Monday, April 16, 2012

Parenting in the 1930s

When I picked up my vintage office credenza/desk the other day, I also took the time to flip through a stack of old magazines that the second hand store had. I am curious about anything published in the 1930s, the decade in which my house was built.

So, if you shake together my love of the printed word, old illustrations, and the 1930s, you can imagine that it was unavoidable that I would come home with the November 1937 edition of National Parent-Teacher, "The only official magazine of the National Congress of Parents and Teachers."

What was interesting about the magazine?

How much things are the same as today:

1. Women and mothers who are portrayed as competent, knowing, and in control of their household and public affairs, like this elegant lady here:

If not for all the paperwork, Betty would already have served herself a cocktail.
2. Parents were, even in the 1930s, put out by the amount of time and resources local schools asked of their children, and worried that teachers' homework demands were taking up too much precious family time.

"Some of the parents protested that the tasks assigned by the teacher for out-of-school work consume so much time and energy that household tasks are impossible, if there is to be any time for rest or play."

I don't know if I find it comforting that this has always been a concern or whether it's just depressing. As a Mom I often bristle at all the extra things the school sometimes asks me to cram into the precious 5 to 8:30 p.m. bedtime hours of my children, in addition to that home cooked meal (families who eat together stick together!) cleaning up after said home cooked meal, packing lunches for tomorrow, allowing a little play time, time for reading (are you keeping up your reading chart?), bathtime, and tuck-in talks and snuggles. Can it be possible this was the same worry of mothers of school children in 1937?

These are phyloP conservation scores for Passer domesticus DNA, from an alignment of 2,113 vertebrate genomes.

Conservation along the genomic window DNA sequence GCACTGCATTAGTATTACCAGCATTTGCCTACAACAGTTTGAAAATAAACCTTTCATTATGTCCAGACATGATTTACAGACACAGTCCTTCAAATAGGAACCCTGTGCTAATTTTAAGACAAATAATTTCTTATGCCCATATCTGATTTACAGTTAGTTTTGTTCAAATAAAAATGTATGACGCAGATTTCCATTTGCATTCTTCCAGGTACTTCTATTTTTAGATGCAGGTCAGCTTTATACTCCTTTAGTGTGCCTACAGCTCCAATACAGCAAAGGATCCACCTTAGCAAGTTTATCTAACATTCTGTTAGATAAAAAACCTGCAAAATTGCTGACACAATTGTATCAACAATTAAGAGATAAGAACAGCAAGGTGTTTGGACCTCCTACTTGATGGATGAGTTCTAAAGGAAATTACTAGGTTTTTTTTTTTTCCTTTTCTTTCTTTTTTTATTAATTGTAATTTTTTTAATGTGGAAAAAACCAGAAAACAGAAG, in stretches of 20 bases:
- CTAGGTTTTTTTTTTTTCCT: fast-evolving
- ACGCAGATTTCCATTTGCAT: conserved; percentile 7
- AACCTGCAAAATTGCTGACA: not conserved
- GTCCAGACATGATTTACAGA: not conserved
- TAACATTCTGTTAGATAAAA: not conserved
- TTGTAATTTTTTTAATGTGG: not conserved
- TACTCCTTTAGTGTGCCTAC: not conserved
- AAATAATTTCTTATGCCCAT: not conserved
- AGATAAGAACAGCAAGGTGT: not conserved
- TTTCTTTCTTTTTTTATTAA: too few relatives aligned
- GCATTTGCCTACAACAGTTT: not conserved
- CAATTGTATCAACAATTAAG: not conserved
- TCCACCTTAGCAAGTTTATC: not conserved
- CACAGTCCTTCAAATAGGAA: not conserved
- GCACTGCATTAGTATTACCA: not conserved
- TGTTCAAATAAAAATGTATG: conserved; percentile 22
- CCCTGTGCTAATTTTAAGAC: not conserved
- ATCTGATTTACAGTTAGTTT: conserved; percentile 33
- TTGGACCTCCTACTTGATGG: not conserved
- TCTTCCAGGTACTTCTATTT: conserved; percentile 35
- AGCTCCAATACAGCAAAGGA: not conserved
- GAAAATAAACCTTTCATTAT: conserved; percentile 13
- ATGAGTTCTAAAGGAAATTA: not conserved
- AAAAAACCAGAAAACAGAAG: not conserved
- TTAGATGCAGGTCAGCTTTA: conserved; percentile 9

3. Mothering concentrated heavily on cleanliness and good nutrition to raise healthy children. In the world before the polio vaccine and antibiotics, what other resources did they have?

The puppy chow came later. 

4. Sometimes the advertisements violate our 21st Century sensibilities:

Baby got Welded-Wire Seal. Daddy got the crush proof carton. Oh, and lung cancer.
A lot of advertisements from that era concentrated on the cleanliness, sterility, or safety of product packaging, but could you ever IMAGINE comparing a product for a baby in any way with cigarettes today? It make me cough and shudder both at the same time!

5. Women were supposed to keep spotless houses, raise intelligent, obedient, and clean children, all the while looking fantastic. Get a load of these swanky heels:

I believe women are still supposed to do all of that. I think the only difference may be the automatic washer and dryer, the more I consider it. What do you think?

No comments:

Post a Comment